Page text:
Intravascular ultrasound (IVUS) is an imaging technique that involves the insertion of a small ultrasound device through blood vessels to provide a detailed view of the interior of blood vessels. The ultrasound device produces sound waves that reflect off vessel structures, which are recorded and translated by a computer into images.
IVUS helps identify blocked areas due to cholesterol buildup, and areas of aortic dissection (tears in the aortic wall). It is usually performed before and after stent insertion (tube inserted to support and open blocked blood vessels) to verify the correct position of the stents.
Prior to intravascular ultrasound, you may be given medication to prevent clotting during the procedure. The procedure is carried out under sedation. Local anesthesia is administered to the area of the groin where the ultrasound catheter will be inserted. The catheter is then advanced through the femoral artery, towards the heart to reach the blocked or treated arteries. Sound waves are produced and images obtained. The catheter is then removed and pressure applied to the insertion site to prevent bleeding. You will need to lie flat for a period of time following the procedure to reduce the chances of bleeding.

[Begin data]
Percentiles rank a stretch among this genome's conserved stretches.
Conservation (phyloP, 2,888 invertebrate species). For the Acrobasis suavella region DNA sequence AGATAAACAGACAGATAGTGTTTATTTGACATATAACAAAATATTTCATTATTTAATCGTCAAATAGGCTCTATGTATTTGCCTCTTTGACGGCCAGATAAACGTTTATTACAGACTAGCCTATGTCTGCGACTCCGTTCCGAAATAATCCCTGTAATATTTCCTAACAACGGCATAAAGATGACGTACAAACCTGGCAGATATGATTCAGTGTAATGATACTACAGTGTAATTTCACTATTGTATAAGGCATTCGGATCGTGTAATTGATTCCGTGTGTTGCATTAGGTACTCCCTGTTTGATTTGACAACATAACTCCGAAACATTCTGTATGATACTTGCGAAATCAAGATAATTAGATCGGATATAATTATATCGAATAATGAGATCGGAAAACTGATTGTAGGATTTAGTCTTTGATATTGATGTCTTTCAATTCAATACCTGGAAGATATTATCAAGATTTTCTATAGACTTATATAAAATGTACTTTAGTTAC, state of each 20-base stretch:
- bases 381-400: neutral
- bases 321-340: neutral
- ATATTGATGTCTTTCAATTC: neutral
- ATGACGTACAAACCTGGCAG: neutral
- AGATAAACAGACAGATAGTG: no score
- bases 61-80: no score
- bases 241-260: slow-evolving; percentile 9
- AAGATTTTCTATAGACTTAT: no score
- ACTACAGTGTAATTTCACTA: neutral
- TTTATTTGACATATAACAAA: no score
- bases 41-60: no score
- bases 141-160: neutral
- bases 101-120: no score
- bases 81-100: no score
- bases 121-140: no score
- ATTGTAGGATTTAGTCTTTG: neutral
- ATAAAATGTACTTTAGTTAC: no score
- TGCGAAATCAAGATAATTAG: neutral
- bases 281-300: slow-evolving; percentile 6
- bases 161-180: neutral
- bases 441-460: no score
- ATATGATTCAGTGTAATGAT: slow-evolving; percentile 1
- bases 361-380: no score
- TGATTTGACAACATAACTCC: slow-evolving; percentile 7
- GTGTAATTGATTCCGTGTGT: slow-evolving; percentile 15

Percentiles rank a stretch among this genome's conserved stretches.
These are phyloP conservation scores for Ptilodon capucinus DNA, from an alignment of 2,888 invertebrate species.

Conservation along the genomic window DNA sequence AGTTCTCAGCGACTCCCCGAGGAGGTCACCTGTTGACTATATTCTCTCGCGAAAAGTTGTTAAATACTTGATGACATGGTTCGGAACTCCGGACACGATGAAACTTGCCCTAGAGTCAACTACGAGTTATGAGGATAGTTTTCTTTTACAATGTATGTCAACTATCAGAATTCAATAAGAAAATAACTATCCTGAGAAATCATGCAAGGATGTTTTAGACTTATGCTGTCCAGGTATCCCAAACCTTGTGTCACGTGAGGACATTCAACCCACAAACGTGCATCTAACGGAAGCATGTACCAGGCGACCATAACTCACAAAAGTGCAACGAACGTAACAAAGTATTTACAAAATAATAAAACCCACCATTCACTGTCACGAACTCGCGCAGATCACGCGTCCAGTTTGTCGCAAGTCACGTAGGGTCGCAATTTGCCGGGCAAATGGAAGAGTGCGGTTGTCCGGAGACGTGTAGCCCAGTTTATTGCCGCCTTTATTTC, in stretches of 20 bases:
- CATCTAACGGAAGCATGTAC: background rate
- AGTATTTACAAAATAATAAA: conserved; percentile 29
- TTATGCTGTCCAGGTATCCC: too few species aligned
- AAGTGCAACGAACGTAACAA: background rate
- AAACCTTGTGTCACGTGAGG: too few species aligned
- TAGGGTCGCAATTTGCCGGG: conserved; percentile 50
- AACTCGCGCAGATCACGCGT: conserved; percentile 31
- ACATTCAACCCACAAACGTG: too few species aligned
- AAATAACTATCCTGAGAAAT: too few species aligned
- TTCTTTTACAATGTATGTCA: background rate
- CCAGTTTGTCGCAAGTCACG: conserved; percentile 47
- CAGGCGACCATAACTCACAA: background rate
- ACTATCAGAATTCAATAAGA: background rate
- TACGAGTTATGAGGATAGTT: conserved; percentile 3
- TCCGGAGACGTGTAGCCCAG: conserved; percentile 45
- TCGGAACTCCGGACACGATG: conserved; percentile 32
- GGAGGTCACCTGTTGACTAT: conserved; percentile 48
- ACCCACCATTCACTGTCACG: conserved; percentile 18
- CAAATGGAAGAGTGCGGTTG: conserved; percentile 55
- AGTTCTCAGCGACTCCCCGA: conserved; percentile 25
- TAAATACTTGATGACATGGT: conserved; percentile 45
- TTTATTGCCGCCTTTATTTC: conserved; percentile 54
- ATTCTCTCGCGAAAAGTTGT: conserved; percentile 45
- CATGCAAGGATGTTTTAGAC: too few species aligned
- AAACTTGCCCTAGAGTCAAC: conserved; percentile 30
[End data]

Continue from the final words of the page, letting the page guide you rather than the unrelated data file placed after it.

As with all invasive procedures, intravascular ultrasound may be associated with risks and complications such as bleeding at the site of insertion, clot formation, damage to vessel wall, irregular heart rhythm and allergic reaction to the anesthesia.